Using Microsoft Windows this is provided as a Dynamic-Link Library (DLL) with a .CTI file extension. If there is no GenTL Producer, then it is usually mandatory to use the native camera or a frame grabber manufacturer's application programming interface (API) for retrieving camera data. Once captured, image data can be transferred to the GPU card's multiple Gigabyte memory using the cudaMemcpy function. An example of how this can be achieved can be found at

However, using the cudaMemcpy function is not the fastest method of transferring image data to the GPU memory. A higher bandwidth can be achieved between CPU memory and GPU memory by using page-locked (or "pinned") memory. Since the GPU cannot access data directly from pageable host memory because it has no control over when the host operating system may choose to move such data, when a data transfer from pageable host memory to device memory is invoked, the CUDA driver must first allocate a temporary page-locked, or "pinned", host array, copy the host data to the pinned array, and then transfer the data from the pinned array to device memory. This can be achieved by allocating pinned host memory in CUDA C/C++ (

There is also a third approach to overcoming the data transfer speed between the host and GPU memory. Allowing a frame grabber and the GPU to share the same system memory, eliminates the CPU memory copy to GPU memory copy time and can be achieved using NVIDIA's Direct-for-Video (DVP) technology. However, because NVIDIA DVP is not currently available for general use, BitFlow (Woburn, MA, USA;, a frame grabber manufacturer, has chosen to publish BFDVP (BitFlow Direct-for-Video Protocol), a wrapper of NVIDIA DVP, designed to enable integration of its frame grabber API with NVIDIA GPUs (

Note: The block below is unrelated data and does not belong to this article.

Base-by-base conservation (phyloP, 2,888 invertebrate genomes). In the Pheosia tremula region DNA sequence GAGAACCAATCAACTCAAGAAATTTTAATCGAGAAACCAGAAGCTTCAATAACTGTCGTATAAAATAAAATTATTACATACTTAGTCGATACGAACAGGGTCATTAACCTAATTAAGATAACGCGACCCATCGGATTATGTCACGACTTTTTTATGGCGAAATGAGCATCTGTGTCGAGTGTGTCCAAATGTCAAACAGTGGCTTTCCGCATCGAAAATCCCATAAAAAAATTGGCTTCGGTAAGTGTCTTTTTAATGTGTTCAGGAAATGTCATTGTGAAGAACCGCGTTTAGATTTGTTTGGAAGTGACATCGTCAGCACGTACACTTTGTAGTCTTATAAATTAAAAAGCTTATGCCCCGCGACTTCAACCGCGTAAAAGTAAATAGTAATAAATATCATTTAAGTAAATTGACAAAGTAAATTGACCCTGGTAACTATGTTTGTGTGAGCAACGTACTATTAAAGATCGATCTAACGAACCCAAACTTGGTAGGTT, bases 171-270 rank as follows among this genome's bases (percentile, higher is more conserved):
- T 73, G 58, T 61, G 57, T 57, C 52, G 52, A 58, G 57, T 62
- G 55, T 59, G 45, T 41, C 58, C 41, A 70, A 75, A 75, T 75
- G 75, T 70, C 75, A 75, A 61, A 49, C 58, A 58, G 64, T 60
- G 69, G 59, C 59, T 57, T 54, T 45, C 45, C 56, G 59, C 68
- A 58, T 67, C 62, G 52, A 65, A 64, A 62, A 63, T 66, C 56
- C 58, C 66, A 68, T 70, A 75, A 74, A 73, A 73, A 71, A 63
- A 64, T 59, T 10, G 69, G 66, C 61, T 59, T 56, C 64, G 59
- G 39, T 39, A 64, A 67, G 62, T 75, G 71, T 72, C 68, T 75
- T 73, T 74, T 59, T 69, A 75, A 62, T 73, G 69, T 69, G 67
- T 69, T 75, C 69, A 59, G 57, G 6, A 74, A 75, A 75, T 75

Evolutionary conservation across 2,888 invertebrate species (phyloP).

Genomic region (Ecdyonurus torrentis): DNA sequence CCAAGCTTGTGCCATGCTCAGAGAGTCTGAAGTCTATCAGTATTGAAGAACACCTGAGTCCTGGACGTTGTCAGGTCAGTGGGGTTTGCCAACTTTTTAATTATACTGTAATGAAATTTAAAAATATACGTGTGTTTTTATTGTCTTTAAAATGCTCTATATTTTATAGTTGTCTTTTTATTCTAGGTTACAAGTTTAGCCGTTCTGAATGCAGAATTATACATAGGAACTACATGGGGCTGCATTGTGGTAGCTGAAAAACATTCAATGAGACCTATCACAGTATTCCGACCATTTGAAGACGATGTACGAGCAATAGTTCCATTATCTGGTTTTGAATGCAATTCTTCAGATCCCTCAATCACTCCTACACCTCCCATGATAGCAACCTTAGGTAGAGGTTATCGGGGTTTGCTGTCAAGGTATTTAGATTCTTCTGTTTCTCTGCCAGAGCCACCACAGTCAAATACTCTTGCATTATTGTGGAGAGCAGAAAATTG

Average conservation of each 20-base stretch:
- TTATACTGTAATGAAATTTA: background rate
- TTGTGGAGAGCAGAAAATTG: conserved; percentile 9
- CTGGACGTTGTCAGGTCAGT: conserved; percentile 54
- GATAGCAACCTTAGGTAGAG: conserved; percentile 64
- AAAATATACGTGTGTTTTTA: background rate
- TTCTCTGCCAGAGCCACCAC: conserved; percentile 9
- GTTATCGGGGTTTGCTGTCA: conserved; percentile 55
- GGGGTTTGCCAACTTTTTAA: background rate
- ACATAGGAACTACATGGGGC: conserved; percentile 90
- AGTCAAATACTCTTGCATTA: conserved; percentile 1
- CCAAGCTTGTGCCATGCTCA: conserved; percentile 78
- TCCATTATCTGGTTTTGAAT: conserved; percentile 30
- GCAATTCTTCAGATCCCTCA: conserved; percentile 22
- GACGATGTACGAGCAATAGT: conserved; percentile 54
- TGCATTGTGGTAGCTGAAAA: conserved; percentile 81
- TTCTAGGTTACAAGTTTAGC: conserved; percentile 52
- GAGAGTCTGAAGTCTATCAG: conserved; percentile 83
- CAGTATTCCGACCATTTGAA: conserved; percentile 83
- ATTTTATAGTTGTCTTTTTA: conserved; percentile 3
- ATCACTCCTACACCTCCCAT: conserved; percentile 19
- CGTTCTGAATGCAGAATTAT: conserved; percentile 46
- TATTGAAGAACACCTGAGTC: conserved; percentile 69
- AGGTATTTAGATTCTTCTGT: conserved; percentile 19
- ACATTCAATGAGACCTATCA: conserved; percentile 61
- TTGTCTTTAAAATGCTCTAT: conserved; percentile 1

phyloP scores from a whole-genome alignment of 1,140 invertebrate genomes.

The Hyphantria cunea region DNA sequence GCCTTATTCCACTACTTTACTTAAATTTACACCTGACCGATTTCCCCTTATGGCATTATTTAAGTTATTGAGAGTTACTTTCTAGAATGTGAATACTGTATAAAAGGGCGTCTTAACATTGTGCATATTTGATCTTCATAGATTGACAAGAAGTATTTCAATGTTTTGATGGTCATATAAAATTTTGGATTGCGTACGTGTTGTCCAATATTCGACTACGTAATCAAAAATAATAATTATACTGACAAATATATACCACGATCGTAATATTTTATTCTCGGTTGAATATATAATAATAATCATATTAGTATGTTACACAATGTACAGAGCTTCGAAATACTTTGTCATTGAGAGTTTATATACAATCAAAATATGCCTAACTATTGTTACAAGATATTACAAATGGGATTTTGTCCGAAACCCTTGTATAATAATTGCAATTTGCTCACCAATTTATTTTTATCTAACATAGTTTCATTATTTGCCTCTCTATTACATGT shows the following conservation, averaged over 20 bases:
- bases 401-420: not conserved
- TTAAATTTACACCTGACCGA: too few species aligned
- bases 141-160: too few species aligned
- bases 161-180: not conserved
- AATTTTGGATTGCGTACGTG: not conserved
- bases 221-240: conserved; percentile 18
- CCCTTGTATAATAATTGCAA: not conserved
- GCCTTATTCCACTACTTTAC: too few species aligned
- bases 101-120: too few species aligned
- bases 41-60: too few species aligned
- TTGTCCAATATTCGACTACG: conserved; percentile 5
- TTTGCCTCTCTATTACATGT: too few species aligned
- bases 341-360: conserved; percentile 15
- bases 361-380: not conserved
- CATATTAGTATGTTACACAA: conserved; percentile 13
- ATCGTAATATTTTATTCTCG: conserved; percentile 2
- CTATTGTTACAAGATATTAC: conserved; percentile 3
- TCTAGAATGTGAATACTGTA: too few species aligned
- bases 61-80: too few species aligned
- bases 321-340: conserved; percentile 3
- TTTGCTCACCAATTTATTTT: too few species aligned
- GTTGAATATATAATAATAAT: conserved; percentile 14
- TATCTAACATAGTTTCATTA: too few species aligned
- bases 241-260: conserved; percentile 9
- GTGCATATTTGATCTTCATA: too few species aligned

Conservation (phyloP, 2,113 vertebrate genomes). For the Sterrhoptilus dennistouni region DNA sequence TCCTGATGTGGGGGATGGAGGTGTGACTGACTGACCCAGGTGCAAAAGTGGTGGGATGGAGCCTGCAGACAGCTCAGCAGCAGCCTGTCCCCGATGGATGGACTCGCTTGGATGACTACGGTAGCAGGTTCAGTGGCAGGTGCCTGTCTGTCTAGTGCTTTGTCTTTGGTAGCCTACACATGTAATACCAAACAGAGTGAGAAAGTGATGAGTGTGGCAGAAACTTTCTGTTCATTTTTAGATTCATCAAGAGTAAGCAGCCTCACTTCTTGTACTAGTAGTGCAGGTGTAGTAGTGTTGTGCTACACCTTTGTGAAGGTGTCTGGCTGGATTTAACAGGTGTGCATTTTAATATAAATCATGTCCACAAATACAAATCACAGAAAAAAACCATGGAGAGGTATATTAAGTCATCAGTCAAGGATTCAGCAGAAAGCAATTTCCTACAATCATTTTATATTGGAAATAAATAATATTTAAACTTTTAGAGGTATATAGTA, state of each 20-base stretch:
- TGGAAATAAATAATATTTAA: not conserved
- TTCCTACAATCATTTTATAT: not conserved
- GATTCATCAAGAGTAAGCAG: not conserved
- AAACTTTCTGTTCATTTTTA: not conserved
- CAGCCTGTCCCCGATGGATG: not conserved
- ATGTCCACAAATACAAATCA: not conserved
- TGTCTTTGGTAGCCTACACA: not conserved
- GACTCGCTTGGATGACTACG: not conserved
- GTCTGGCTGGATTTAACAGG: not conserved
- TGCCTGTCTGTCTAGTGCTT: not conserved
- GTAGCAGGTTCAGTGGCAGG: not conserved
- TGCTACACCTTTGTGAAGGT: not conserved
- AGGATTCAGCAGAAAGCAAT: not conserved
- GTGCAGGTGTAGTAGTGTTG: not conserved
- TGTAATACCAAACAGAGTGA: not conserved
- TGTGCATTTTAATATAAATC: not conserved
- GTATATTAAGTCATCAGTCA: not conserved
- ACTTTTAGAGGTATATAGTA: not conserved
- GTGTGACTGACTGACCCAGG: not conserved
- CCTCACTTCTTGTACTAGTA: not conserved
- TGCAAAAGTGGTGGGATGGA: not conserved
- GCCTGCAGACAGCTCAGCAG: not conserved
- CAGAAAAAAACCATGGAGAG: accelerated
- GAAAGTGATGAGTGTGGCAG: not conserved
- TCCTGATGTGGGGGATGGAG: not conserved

Figure 2: Standards such as GenICam provide a generic interface for multiple cameras that allow image data to be easily transferred to host memory. If a GenTL transport layer interface is available, then a GenTL Consumer interface (shown here) can be used to link to the camera manufacturer's GenTL Producer.

Bayer interpolation

Before image compression can occur, the data from the image sensor in the camera must be correctly formatted. Most of today's color image sensors use the Bayer filter mosaic, an array of RGB color filters arranged on a grid of photosensors (Figure 3). Named after the late Bryce Bayer (1929-2012) who invented it while working for Eastman Kodak (Rochester, NY, USA;, the filter uses twice as many green elements to mimic the physiology of the human eye. His idea dates to May 29, 1974 and his original handwritten concept can be found at